Sounds of Ethnicity takes us into the linguistic, cultural, and geographical borderlands of German North America in the Great Lakes region between 1850 and 1914. Drawing connections between immigrant groups in Buffalo, New York, and Berlin (now Kitchener), Ontario, Barbara Lorenzkowski examines the interactions of language and music — specifically German-language education, choral groups, and music festivals—and their roles in creating both an ethnic sense of self and opportunities for cultural exchanges at the local, ethnic, and transnational levels.

    Published May 2010 | Studies in Immigration and Culture, History

  • Storied Landscapes

    Ethno-Religious Identity and the Canadian Prairies

    Frances Swyripa (Author)

    Storied Landscapes is a beautifully written, sweeping examination of the evolving identity of major ethno-religious immigrant groups in the Canadian West. Viewed through the lens of attachment to the soil and specific place, and through the eyes of both the immigrant generation and its descendants, the book compares the settlement experiences of Ukrainians, Mennonites, Icelanders, Doukhobors, Germans, Poles, Romanians, Jews, Finns, Swedes, Norwegians, and Danes.

    Published October 2010 | Studies in Immigration and Culture, Ethnic Studies, History

  • The Patriotic Consensus

    Unity, Morale, and the Second World War in Winnipeg

    Jody Perrun (Author)

    Winnipeg’s response to the Second World War.

    Published September 2014 | History, Military History

  • The Search for a Socialist El Dorado

    Finnish Immigration to Soviet Karelia from the United States and Canada in the 1930s

    Alexey Golubev (Author), Irina Takala (Author)

    The untold story of the founding and subsequent destruction of a Finnish socialist community in the Soviet Union.

    Published March 2014 | Studies in Immigration and Culture, Ethnic Studies, History, Immigration

  • The Showman and the Ukrainian Cause

    Folk Dance, Film, and the Life of Vasile Avramenko

    Orest T. Martynowych (Author)

    The colourful life of a charismatic champion of Ukrainian independence.

    Published October 2014 | Studies in Immigration and Culture, Ethnic Studies, History, Immigration, Performing Arts

  • Thomas Scott’s Body

    And Other Essays on Early Manitoba History

    J.M. Bumsted (Author)

    What did happen to the body of Thomas Scott? The disposal of the body of Canadian history’s most famous political victim is the starting point for historian J.M. Bumsted’s new look at some of the most fascinating events and personalities of Manitoba’s Red River Settlement. By looking at well-known figures from a new perspective, and by examining some of the more obscure corners of the settlement’s history, Bumsted challenges many of the widely held assumptions about Red River.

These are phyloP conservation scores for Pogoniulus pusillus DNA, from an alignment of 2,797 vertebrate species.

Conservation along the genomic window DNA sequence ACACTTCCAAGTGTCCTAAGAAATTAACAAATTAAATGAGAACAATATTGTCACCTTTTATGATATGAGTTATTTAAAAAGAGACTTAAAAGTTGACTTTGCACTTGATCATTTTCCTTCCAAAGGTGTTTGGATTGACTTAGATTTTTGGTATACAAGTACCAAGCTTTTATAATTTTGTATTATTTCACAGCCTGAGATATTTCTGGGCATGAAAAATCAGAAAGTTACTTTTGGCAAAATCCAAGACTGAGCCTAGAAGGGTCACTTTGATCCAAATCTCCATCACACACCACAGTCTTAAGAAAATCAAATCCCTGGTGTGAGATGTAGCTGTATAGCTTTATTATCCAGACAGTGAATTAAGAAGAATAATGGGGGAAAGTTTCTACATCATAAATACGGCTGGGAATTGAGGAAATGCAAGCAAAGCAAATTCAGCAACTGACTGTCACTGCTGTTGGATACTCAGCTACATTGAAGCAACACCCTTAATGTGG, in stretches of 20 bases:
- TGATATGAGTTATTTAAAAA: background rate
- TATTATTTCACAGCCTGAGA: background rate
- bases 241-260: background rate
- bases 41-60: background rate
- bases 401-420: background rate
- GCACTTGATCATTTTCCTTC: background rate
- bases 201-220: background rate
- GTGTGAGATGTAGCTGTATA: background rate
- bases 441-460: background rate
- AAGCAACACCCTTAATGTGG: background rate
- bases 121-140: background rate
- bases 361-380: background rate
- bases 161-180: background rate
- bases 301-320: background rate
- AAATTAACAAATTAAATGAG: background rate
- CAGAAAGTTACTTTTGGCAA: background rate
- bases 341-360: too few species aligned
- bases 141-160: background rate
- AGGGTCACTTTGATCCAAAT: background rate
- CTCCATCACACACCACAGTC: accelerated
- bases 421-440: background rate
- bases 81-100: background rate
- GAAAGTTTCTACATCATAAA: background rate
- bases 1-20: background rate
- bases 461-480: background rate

Published November 2000 | History

  • Transnational Radicals

    Italian Anarchists in Canada and the U.S., 1915–1940

    Travis Tomchuk (Author)

    Fleeing repression at home and abroad, Italian anarchists established strength through transnationalism.

    Published March 2015 | Studies in Immigration and Culture, Ethnic Studies, History, Immigration

  • Travelling Passions

    The Hidden Life of Vilhjalmur Stefansson

    Gisli Palsson (Author), Keneva Kunz (Translator)

    Vilhjalmur Stefansson has long been known for his groundbreaking work as an anthropologist and expert on Arctic peoples. His three expeditions to the Canadian Arctic in the early 1900s, as well as his expertise in northern anthropology, helped create his public image as an heroic, Hemingway-esque figure in the annals of twentieth-century exploration. Travelling Passions sheds new light on Stefanssonís life and work, focussing on the tension between his private life and the theories that brought his name to the halls of fame.

    Published September 2005 | History

  • Winnipeg’s Great War

    A City Comes of Age

    Jim Blanchard (Author)

    Winnipeg’s Great War picks up in 1914, just as the city is regrouping after a brief economic downturn. War comes unexpectedly, thoughts of recovery are abandoned, and the city digs in for a hard-fought four years. Using letters, diaries, and newspaper reports, Jim Blanchard brings us into the homes and public offices of Winnipeg and its citizens to illustrate the profound effect the war had on every aspect of the city, from its politics and economy, to its men on the battlefield and its war-weary families fighting on the homefront.

    Published September 2010 | History, Military History

  • Young, Well-Educated, and Adaptable

    Chilean Exiles in Ontario and Quebec, 1973-2010

    Francis Peddie (Author)

    Chileans exiled following Pinochet’s coup make homes in Canada.

    Published September 2014 | Studies in Immigration and Culture, Ethnic Studies, History, Immigration